The Byrd Amendment, which is implemented in regulations at 24 CFR part 87, prohibits applicants for federal contracts and grants from using appropriated funds to attempt to influence federal executive or legislative officers or employees in connection with obtaining such assistance, or with its extension, continuation, renewal, amendment, or modification. The Byrd Amendment applies to the funds that are the subject of this NOFA. Therefore, applicants must file a certification stating that they have not made and will not make any prohibited payments and, if any payments or agreement to make payments of non-appropriated funds for these purposes have been made, a form SF-LLL disclosing such payments must be submitted.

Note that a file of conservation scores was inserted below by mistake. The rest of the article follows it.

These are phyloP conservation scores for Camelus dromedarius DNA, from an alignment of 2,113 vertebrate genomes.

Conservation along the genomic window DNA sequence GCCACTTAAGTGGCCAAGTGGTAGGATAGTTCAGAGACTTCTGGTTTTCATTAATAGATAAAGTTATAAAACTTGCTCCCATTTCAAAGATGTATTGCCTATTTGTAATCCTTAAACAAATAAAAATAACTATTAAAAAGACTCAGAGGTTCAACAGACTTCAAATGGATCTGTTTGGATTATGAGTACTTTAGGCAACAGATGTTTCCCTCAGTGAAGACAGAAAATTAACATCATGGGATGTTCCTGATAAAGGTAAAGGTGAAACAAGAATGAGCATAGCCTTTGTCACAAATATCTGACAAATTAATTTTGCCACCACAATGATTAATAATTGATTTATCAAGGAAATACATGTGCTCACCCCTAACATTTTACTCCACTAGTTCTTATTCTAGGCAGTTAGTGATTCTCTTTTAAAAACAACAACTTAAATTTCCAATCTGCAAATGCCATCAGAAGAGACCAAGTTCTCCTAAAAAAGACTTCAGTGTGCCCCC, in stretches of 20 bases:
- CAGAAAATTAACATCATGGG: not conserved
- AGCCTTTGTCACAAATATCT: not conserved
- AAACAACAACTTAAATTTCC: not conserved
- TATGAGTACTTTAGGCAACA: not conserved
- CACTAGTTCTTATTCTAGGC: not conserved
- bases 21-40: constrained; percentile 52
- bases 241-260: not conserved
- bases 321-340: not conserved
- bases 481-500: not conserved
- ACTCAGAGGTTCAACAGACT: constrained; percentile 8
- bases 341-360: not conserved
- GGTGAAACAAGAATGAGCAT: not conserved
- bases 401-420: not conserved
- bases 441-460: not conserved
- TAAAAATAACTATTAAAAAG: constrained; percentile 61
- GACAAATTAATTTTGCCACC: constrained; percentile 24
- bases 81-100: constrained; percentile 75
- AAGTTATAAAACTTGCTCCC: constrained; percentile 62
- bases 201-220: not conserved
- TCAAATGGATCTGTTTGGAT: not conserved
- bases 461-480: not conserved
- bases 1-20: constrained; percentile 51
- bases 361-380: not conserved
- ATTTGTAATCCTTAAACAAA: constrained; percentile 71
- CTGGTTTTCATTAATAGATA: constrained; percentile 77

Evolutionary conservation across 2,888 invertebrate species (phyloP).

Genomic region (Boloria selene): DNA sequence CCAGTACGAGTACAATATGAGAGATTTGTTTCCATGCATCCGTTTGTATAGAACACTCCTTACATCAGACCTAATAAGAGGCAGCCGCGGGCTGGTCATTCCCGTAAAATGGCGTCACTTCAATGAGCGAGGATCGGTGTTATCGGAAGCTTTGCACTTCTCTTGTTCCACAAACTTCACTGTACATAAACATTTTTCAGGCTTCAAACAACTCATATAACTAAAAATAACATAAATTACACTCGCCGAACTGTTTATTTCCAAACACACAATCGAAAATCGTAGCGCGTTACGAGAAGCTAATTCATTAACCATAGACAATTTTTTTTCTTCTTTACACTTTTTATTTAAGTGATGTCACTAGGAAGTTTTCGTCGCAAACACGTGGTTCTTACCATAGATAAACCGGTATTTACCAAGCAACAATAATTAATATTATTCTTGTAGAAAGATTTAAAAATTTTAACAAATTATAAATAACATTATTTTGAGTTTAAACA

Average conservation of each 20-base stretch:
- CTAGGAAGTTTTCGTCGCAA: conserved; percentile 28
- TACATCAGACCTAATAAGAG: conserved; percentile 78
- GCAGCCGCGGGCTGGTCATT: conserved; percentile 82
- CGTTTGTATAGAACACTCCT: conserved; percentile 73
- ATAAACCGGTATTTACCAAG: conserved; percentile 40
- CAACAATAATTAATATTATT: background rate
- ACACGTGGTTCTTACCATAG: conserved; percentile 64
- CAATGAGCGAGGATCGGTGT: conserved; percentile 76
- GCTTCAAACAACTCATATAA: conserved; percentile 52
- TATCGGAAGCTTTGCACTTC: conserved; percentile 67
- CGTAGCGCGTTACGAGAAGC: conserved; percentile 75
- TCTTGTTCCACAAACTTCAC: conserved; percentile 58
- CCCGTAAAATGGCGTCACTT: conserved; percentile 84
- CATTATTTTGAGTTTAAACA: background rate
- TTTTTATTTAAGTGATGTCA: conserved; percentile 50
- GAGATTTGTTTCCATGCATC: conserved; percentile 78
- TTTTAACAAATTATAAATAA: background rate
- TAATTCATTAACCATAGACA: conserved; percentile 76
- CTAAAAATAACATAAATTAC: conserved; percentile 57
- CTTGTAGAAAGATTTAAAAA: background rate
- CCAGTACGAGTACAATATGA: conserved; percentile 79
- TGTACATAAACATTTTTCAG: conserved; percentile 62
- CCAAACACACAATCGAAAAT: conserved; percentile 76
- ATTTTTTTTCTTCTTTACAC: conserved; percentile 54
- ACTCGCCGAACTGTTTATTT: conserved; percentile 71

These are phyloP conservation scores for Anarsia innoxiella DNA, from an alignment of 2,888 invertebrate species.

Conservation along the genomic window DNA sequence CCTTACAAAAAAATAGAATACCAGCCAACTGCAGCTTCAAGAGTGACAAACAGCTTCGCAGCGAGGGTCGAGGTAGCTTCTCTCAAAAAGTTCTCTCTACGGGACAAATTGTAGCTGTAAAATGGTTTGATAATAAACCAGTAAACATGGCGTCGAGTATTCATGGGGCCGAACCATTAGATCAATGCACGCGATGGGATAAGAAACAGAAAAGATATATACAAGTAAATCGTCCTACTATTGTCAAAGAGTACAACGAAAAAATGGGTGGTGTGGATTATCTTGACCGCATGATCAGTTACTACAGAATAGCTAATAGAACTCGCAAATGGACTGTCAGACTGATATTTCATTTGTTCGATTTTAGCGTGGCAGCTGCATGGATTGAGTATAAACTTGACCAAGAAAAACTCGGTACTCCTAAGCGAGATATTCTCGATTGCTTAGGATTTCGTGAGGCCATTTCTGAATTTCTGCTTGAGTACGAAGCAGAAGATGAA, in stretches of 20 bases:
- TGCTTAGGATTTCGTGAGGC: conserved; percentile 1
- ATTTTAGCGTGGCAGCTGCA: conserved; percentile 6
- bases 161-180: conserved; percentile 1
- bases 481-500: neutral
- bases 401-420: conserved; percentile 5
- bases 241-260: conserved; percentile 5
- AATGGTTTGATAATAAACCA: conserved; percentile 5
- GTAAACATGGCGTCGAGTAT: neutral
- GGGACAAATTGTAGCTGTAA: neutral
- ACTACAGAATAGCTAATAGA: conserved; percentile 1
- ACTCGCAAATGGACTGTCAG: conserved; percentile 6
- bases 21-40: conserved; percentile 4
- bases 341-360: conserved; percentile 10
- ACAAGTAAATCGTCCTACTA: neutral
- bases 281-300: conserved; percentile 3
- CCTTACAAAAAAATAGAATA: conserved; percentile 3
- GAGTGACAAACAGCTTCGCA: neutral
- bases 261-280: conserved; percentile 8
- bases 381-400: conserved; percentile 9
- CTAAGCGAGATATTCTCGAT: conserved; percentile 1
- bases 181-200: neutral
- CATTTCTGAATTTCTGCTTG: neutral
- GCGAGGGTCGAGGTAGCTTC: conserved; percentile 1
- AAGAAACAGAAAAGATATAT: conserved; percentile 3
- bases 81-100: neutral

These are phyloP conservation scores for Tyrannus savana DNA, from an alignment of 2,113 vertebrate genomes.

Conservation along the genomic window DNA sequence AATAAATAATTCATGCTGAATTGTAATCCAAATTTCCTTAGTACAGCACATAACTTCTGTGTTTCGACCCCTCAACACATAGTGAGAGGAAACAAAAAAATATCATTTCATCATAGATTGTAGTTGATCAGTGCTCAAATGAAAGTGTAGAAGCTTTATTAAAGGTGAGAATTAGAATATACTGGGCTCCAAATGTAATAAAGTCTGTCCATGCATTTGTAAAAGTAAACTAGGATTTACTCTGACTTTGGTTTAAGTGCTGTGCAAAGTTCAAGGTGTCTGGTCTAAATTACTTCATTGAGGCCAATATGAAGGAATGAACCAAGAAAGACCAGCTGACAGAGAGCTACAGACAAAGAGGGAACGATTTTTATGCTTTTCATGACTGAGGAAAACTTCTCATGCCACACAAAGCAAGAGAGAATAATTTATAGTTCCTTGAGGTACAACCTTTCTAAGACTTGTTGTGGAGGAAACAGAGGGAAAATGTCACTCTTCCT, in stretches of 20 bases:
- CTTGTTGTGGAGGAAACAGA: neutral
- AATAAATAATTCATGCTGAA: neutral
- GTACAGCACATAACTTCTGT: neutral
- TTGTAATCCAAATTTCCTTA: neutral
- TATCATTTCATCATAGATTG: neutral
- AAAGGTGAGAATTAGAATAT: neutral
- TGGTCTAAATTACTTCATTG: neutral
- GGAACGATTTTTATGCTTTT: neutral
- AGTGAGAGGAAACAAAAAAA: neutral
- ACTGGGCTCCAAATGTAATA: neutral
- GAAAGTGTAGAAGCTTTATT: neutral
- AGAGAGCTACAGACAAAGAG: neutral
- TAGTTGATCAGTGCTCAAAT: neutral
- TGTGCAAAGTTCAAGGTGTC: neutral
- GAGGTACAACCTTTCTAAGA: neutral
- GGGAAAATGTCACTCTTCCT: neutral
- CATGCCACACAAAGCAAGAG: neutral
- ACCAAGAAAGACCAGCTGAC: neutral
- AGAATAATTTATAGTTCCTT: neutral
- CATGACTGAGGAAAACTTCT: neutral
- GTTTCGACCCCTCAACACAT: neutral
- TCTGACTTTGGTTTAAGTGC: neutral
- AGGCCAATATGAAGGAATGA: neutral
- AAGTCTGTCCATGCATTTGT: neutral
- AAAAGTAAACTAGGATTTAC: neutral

The Lobbying Disclosure Act of 1995 (Pub. L. 104-65), approved December 19, 1995, which repealed section 112 of the HUD Reform Act, requires all persons and entities who lobby covered executive or legislative branch officials to register with the Secretary of the Senate and the Clerk of the House of Representatives and file reports concerning their lobbying activities.
H. Lead-Based Paint. You must comply with lead-based paint testing and abatement requirements of the Lead-Based Paint Poisoning Prevention Act (42 U.S.C. 4821, et seq.). You must also comply with regulations at 24 CFR part 35, 24 CFR 965.701, and 24 CFR 968.110(k), as they may be amended or revised from time to time. Unless otherwise provided, you will be responsible for testing and abatement activities. The National Lead Information Hotline is 1-800-424-5323.
I. Labor Standards.
1. Revitalization Grant Labor Standards.